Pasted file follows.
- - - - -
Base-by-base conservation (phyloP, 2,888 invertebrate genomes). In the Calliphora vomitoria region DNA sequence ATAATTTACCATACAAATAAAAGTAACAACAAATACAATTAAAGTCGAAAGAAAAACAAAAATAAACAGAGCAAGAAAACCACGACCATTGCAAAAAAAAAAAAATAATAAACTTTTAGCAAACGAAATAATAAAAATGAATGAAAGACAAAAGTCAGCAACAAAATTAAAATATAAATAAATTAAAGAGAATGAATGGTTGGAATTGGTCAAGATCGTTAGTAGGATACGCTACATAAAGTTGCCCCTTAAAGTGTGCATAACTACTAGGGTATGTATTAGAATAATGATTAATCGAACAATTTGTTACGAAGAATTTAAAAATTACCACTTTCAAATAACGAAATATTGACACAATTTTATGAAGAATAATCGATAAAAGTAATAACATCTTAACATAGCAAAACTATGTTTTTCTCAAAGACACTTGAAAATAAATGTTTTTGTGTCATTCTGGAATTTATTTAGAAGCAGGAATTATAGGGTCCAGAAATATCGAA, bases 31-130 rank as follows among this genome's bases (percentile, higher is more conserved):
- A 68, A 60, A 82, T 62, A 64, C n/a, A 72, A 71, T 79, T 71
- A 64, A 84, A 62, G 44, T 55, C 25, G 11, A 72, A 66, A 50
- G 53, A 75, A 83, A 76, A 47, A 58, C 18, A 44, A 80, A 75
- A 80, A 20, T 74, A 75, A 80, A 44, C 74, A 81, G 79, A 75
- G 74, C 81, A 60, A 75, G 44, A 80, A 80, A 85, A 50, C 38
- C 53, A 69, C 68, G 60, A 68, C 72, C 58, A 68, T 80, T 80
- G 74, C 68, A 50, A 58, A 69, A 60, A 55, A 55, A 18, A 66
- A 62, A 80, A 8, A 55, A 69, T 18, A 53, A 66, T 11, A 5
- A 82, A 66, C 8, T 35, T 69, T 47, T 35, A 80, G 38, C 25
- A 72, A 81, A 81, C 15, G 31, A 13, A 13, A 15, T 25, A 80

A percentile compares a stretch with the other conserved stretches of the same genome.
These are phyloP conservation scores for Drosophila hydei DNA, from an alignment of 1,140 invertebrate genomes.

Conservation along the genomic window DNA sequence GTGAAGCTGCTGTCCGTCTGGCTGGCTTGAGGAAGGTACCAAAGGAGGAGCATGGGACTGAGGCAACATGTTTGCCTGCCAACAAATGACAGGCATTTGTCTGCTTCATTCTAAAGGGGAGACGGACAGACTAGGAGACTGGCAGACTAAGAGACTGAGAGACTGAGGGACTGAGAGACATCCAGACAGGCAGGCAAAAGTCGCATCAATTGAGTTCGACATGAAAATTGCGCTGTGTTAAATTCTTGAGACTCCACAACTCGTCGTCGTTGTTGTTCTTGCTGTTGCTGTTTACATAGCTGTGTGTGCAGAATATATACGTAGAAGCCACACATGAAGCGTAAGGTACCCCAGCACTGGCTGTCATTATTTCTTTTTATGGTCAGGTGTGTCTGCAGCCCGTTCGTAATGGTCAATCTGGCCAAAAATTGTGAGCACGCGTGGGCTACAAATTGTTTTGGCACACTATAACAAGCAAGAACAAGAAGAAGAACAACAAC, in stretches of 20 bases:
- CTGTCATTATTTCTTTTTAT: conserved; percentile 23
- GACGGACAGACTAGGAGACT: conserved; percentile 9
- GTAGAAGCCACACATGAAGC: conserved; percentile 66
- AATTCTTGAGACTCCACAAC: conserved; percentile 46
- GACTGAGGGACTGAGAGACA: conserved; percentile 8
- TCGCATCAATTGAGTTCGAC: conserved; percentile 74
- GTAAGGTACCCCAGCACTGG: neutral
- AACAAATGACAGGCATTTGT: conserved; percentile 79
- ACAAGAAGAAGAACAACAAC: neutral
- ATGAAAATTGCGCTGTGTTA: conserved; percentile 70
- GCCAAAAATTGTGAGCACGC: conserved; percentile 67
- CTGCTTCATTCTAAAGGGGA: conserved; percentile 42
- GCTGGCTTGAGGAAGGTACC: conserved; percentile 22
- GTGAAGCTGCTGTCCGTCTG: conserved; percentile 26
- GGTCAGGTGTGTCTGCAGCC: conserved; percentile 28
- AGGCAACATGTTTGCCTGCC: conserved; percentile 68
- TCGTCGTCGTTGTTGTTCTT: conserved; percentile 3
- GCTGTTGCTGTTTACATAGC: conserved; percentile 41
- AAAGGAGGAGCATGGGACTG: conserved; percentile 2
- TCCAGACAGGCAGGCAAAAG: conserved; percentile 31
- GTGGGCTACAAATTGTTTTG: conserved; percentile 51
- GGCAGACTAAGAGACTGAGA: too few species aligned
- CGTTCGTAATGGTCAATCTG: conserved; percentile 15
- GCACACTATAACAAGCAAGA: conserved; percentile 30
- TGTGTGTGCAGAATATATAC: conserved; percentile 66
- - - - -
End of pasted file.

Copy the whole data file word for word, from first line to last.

Base-by-base conservation (phyloP, 2,888 invertebrate genomes). In the Calliphora vomitoria region DNA sequence ATAATTTACCATACAAATAAAAGTAACAACAAATACAATTAAAGTCGAAAGAAAAACAAAAATAAACAGAGCAAGAAAACCACGACCATTGCAAAAAAAAAAAAATAATAAACTTTTAGCAAACGAAATAATAAAAATGAATGAAAGACAAAAGTCAGCAACAAAATTAAAATATAAATAAATTAAAGAGAATGAATGGTTGGAATTGGTCAAGATCGTTAGTAGGATACGCTACATAAAGTTGCCCCTTAAAGTGTGCATAACTACTAGGGTATGTATTAGAATAATGATTAATCGAACAATTTGTTACGAAGAATTTAAAAATTACCACTTTCAAATAACGAAATATTGACACAATTTTATGAAGAATAATCGATAAAAGTAATAACATCTTAACATAGCAAAACTATGTTTTTCTCAAAGACACTTGAAAATAAATGTTTTTGTGTCATTCTGGAATTTATTTAGAAGCAGGAATTATAGGGTCCAGAAATATCGAA, bases 31-130 rank as follows among this genome's bases (percentile, higher is more conserved):
- A 68, A 60, A 82, T 62, A 64, C n/a, A 72, A 71, T 79, T 71
- A 64, A 84, A 62, G 44, T 55, C 25, G 11, A 72, A 66, A 50
- G 53, A 75, A 83, A 76, A 47, A 58, C 18, A 44, A 80, A 75
- A 80, A 20, T 74, A 75, A 80, A 44, C 74, A 81, G 79, A 75
- G 74, C 81, A 60, A 75, G 44, A 80, A 80, A 85, A 50, C 38
- C 53, A 69, C 68, G 60, A 68, C 72, C 58, A 68, T 80, T 80
- G 74, C 68, A 50, A 58, A 69, A 60, A 55, A 55, A 18, A 66
- A 62, A 80, A 8, A 55, A 69, T 18, A 53, A 66, T 11, A 5
- A 82, A 66, C 8, T 35, T 69, T 47, T 35, A 80, G 38, C 25
- A 72, A 81, A 81, C 15, G 31, A 13, A 13, A 15, T 25, A 80

A percentile compares a stretch with the other conserved stretches of the same genome.
These are phyloP conservation scores for Drosophila hydei DNA, from an alignment of 1,140 invertebrate genomes.

Conservation along the genomic window DNA sequence GTGAAGCTGCTGTCCGTCTGGCTGGCTTGAGGAAGGTACCAAAGGAGGAGCATGGGACTGAGGCAACATGTTTGCCTGCCAACAAATGACAGGCATTTGTCTGCTTCATTCTAAAGGGGAGACGGACAGACTAGGAGACTGGCAGACTAAGAGACTGAGAGACTGAGGGACTGAGAGACATCCAGACAGGCAGGCAAAAGTCGCATCAATTGAGTTCGACATGAAAATTGCGCTGTGTTAAATTCTTGAGACTCCACAACTCGTCGTCGTTGTTGTTCTTGCTGTTGCTGTTTACATAGCTGTGTGTGCAGAATATATACGTAGAAGCCACACATGAAGCGTAAGGTACCCCAGCACTGGCTGTCATTATTTCTTTTTATGGTCAGGTGTGTCTGCAGCCCGTTCGTAATGGTCAATCTGGCCAAAAATTGTGAGCACGCGTGGGCTACAAATTGTTTTGGCACACTATAACAAGCAAGAACAAGAAGAAGAACAACAAC, in stretches of 20 bases:
- CTGTCATTATTTCTTTTTAT: conserved; percentile 23
- GACGGACAGACTAGGAGACT: conserved; percentile 9
- GTAGAAGCCACACATGAAGC: conserved; percentile 66
- AATTCTTGAGACTCCACAAC: conserved; percentile 46
- GACTGAGGGACTGAGAGACA: conserved; percentile 8
- TCGCATCAATTGAGTTCGAC: conserved; percentile 74
- GTAAGGTACCCCAGCACTGG: neutral
- AACAAATGACAGGCATTTGT: conserved; percentile 79
- ACAAGAAGAAGAACAACAAC: neutral
- ATGAAAATTGCGCTGTGTTA: conserved; percentile 70
- GCCAAAAATTGTGAGCACGC: conserved; percentile 67
- CTGCTTCATTCTAAAGGGGA: conserved; percentile 42
- GCTGGCTTGAGGAAGGTACC: conserved; percentile 22
- GTGAAGCTGCTGTCCGTCTG: conserved; percentile 26
- GGTCAGGTGTGTCTGCAGCC: conserved; percentile 28
- AGGCAACATGTTTGCCTGCC: conserved; percentile 68
- TCGTCGTCGTTGTTGTTCTT: conserved; percentile 3
- GCTGTTGCTGTTTACATAGC: conserved; percentile 41
- AAAGGAGGAGCATGGGACTG: conserved; percentile 2
- TCCAGACAGGCAGGCAAAAG: conserved; percentile 31
- GTGGGCTACAAATTGTTTTG: conserved; percentile 51
- GGCAGACTAAGAGACTGAGA: too few species aligned
- CGTTCGTAATGGTCAATCTG: conserved; percentile 15
- GCACACTATAACAAGCAAGA: conserved; percentile 30
- TGTGTGTGCAGAATATATAC: conserved; percentile 66